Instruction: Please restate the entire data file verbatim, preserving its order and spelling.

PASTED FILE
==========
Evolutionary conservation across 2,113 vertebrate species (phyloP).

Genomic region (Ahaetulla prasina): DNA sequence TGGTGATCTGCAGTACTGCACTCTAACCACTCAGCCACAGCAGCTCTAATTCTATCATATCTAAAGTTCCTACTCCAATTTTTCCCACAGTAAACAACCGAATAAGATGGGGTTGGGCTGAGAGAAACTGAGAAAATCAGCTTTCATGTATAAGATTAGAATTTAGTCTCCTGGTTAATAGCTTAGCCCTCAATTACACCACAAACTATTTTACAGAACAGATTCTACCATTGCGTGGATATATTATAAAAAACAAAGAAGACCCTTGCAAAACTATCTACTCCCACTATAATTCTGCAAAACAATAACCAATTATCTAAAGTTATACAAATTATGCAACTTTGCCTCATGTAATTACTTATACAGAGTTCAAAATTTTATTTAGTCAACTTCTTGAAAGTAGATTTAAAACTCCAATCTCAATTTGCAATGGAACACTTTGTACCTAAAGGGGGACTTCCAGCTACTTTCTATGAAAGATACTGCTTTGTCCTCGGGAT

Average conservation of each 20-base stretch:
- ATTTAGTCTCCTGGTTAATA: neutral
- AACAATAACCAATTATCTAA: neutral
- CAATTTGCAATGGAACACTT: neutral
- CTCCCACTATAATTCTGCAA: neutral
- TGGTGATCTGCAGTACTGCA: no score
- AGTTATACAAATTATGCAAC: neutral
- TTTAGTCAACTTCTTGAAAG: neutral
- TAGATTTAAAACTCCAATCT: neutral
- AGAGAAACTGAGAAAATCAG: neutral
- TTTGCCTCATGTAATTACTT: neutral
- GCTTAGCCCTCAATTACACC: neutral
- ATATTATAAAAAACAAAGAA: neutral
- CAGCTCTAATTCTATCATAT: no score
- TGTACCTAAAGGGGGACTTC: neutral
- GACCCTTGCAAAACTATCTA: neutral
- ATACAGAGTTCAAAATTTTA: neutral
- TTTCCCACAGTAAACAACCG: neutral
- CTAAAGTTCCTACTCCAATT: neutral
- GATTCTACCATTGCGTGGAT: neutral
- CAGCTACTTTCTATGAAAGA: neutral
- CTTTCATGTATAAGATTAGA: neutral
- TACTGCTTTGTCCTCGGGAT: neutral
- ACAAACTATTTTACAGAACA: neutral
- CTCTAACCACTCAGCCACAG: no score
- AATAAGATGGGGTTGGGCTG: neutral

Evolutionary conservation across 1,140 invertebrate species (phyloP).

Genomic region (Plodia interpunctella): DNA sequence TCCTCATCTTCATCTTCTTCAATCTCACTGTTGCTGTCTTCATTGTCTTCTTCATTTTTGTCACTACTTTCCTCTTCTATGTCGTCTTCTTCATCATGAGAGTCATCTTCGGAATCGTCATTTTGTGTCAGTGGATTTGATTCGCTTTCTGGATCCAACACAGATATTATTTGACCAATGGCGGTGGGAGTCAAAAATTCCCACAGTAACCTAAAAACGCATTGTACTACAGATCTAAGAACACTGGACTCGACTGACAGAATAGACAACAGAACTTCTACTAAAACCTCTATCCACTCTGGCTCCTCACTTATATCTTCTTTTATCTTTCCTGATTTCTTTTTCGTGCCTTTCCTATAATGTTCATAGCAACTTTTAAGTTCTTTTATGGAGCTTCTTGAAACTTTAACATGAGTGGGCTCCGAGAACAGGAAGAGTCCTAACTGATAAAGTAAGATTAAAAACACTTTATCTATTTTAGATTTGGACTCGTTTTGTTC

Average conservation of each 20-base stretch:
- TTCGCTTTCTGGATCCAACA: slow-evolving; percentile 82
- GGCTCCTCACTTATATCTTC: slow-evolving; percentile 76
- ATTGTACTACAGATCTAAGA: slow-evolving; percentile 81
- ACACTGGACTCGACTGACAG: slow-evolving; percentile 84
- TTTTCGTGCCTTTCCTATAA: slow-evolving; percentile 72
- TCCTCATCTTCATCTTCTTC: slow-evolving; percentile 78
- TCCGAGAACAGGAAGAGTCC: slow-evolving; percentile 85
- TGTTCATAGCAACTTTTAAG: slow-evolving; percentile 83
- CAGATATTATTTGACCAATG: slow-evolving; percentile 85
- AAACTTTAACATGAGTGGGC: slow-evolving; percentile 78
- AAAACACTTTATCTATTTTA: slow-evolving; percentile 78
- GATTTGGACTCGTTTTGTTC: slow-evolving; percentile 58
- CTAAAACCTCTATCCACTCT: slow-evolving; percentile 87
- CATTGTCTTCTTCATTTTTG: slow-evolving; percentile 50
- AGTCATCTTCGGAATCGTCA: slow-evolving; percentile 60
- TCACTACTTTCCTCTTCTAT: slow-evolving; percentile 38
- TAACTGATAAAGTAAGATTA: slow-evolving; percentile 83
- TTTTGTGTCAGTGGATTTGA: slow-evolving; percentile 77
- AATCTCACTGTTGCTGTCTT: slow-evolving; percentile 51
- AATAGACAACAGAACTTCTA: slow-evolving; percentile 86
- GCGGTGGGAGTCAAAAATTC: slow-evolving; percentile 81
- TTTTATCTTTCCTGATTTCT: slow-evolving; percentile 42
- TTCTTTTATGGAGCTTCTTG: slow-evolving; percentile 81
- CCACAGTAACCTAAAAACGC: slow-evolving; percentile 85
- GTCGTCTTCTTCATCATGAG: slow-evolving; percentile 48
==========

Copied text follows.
Evolutionary conservation across 2,113 vertebrate species (phyloP).

Genomic region (Ahaetulla prasina): DNA sequence TGGTGATCTGCAGTACTGCACTCTAACCACTCAGCCACAGCAGCTCTAATTCTATCATATCTAAAGTTCCTACTCCAATTTTTCCCACAGTAAACAACCGAATAAGATGGGGTTGGGCTGAGAGAAACTGAGAAAATCAGCTTTCATGTATAAGATTAGAATTTAGTCTCCTGGTTAATAGCTTAGCCCTCAATTACACCACAAACTATTTTACAGAACAGATTCTACCATTGCGTGGATATATTATAAAAAACAAAGAAGACCCTTGCAAAACTATCTACTCCCACTATAATTCTGCAAAACAATAACCAATTATCTAAAGTTATACAAATTATGCAACTTTGCCTCATGTAATTACTTATACAGAGTTCAAAATTTTATTTAGTCAACTTCTTGAAAGTAGATTTAAAACTCCAATCTCAATTTGCAATGGAACACTTTGTACCTAAAGGGGGACTTCCAGCTACTTTCTATGAAAGATACTGCTTTGTCCTCGGGAT

Average conservation of each 20-base stretch:
- ATTTAGTCTCCTGGTTAATA: neutral
- AACAATAACCAATTATCTAA: neutral
- CAATTTGCAATGGAACACTT: neutral
- CTCCCACTATAATTCTGCAA: neutral
- TGGTGATCTGCAGTACTGCA: no score
- AGTTATACAAATTATGCAAC: neutral
- TTTAGTCAACTTCTTGAAAG: neutral
- TAGATTTAAAACTCCAATCT: neutral
- AGAGAAACTGAGAAAATCAG: neutral
- TTTGCCTCATGTAATTACTT: neutral
- GCTTAGCCCTCAATTACACC: neutral
- ATATTATAAAAAACAAAGAA: neutral
- CAGCTCTAATTCTATCATAT: no score
- TGTACCTAAAGGGGGACTTC: neutral
- GACCCTTGCAAAACTATCTA: neutral
- ATACAGAGTTCAAAATTTTA: neutral
- TTTCCCACAGTAAACAACCG: neutral
- CTAAAGTTCCTACTCCAATT: neutral
- GATTCTACCATTGCGTGGAT: neutral
- CAGCTACTTTCTATGAAAGA: neutral
- CTTTCATGTATAAGATTAGA: neutral
- TACTGCTTTGTCCTCGGGAT: neutral
- ACAAACTATTTTACAGAACA: neutral
- CTCTAACCACTCAGCCACAG: no score
- AATAAGATGGGGTTGGGCTG: neutral

Evolutionary conservation across 1,140 invertebrate species (phyloP).

Genomic region (Plodia interpunctella): DNA sequence TCCTCATCTTCATCTTCTTCAATCTCACTGTTGCTGTCTTCATTGTCTTCTTCATTTTTGTCACTACTTTCCTCTTCTATGTCGTCTTCTTCATCATGAGAGTCATCTTCGGAATCGTCATTTTGTGTCAGTGGATTTGATTCGCTTTCTGGATCCAACACAGATATTATTTGACCAATGGCGGTGGGAGTCAAAAATTCCCACAGTAACCTAAAAACGCATTGTACTACAGATCTAAGAACACTGGACTCGACTGACAGAATAGACAACAGAACTTCTACTAAAACCTCTATCCACTCTGGCTCCTCACTTATATCTTCTTTTATCTTTCCTGATTTCTTTTTCGTGCCTTTCCTATAATGTTCATAGCAACTTTTAAGTTCTTTTATGGAGCTTCTTGAAACTTTAACATGAGTGGGCTCCGAGAACAGGAAGAGTCCTAACTGATAAAGTAAGATTAAAAACACTTTATCTATTTTAGATTTGGACTCGTTTTGTTC

Average conservation of each 20-base stretch:
- TTCGCTTTCTGGATCCAACA: slow-evolving; percentile 82
- GGCTCCTCACTTATATCTTC: slow-evolving; percentile 76
- ATTGTACTACAGATCTAAGA: slow-evolving; percentile 81
- ACACTGGACTCGACTGACAG: slow-evolving; percentile 84
- TTTTCGTGCCTTTCCTATAA: slow-evolving; percentile 72
- TCCTCATCTTCATCTTCTTC: slow-evolving; percentile 78
- TCCGAGAACAGGAAGAGTCC: slow-evolving; percentile 85
- TGTTCATAGCAACTTTTAAG: slow-evolving; percentile 83
- CAGATATTATTTGACCAATG: slow-evolving; percentile 85
- AAACTTTAACATGAGTGGGC: slow-evolving; percentile 78
- AAAACACTTTATCTATTTTA: slow-evolving; percentile 78
- GATTTGGACTCGTTTTGTTC: slow-evolving; percentile 58
- CTAAAACCTCTATCCACTCT: slow-evolving; percentile 87
- CATTGTCTTCTTCATTTTTG: slow-evolving; percentile 50
- AGTCATCTTCGGAATCGTCA: slow-evolving; percentile 60
- TCACTACTTTCCTCTTCTAT: slow-evolving; percentile 38
- TAACTGATAAAGTAAGATTA: slow-evolving; percentile 83
- TTTTGTGTCAGTGGATTTGA: slow-evolving; percentile 77
- AATCTCACTGTTGCTGTCTT: slow-evolving; percentile 51
- AATAGACAACAGAACTTCTA: slow-evolving; percentile 86
- GCGGTGGGAGTCAAAAATTC: slow-evolving; percentile 81
- TTTTATCTTTCCTGATTTCT: slow-evolving; percentile 42
- TTCTTTTATGGAGCTTCTTG: slow-evolving; percentile 81
- CCACAGTAACCTAAAAACGC: slow-evolving; percentile 85
- GTCGTCTTCTTCATCATGAG: slow-evolving; percentile 48